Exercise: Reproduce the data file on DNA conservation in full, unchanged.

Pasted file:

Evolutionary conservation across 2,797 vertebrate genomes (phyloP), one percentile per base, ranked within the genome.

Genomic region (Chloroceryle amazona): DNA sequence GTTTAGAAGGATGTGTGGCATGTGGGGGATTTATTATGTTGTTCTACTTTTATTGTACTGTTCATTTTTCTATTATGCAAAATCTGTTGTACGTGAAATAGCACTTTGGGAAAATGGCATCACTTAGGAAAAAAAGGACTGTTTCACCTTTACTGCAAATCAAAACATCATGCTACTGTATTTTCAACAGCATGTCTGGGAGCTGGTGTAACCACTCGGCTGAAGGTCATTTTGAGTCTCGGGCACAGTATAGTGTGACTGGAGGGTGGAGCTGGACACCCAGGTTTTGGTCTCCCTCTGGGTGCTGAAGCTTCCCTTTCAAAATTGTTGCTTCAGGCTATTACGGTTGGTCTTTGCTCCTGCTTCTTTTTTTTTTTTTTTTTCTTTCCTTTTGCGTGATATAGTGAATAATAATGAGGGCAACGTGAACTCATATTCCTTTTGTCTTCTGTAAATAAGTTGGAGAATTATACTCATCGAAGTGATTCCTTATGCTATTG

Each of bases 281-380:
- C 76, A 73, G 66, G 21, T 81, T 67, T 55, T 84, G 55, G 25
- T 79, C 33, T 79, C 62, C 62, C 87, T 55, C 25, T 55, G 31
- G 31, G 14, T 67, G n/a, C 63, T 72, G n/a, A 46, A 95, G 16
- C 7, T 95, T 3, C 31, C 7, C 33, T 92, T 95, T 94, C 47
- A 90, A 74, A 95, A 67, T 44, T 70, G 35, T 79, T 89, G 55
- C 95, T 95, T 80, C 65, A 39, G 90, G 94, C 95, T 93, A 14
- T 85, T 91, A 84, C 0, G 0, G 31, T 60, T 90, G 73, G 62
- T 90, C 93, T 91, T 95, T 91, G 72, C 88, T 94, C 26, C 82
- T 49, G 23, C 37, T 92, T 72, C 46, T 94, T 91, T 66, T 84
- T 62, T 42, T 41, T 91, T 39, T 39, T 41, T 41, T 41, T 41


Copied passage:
Evolutionary conservation across 2,797 vertebrate genomes (phyloP), one percentile per base, ranked within the genome.

Genomic region (Chloroceryle amazona): DNA sequence GTTTAGAAGGATGTGTGGCATGTGGGGGATTTATTATGTTGTTCTACTTTTATTGTACTGTTCATTTTTCTATTATGCAAAATCTGTTGTACGTGAAATAGCACTTTGGGAAAATGGCATCACTTAGGAAAAAAAGGACTGTTTCACCTTTACTGCAAATCAAAACATCATGCTACTGTATTTTCAACAGCATGTCTGGGAGCTGGTGTAACCACTCGGCTGAAGGTCATTTTGAGTCTCGGGCACAGTATAGTGTGACTGGAGGGTGGAGCTGGACACCCAGGTTTTGGTCTCCCTCTGGGTGCTGAAGCTTCCCTTTCAAAATTGTTGCTTCAGGCTATTACGGTTGGTCTTTGCTCCTGCTTCTTTTTTTTTTTTTTTTTCTTTCCTTTTGCGTGATATAGTGAATAATAATGAGGGCAACGTGAACTCATATTCCTTTTGTCTTCTGTAAATAAGTTGGAGAATTATACTCATCGAAGTGATTCCTTATGCTATTG

Each of bases 281-380:
- C 76, A 73, G 66, G 21, T 81, T 67, T 55, T 84, G 55, G 25
- T 79, C 33, T 79, C 62, C 62, C 87, T 55, C 25, T 55, G 31
- G 31, G 14, T 67, G n/a, C 63, T 72, G n/a, A 46, A 95, G 16
- C 7, T 95, T 3, C 31, C 7, C 33, T 92, T 95, T 94, C 47
- A 90, A 74, A 95, A 67, T 44, T 70, G 35, T 79, T 89, G 55
- C 95, T 95, T 80, C 65, A 39, G 90, G 94, C 95, T 93, A 14
- T 85, T 91, A 84, C 0, G 0, G 31, T 60, T 90, G 73, G 62
- T 90, C 93, T 91, T 95, T 91, G 72, C 88, T 94, C 26, C 82
- T 49, G 23, C 37, T 92, T 72, C 46, T 94, T 91, T 66, T 84
- T 62, T 42, T 41, T 91, T 39, T 39, T 41, T 41, T 41, T 41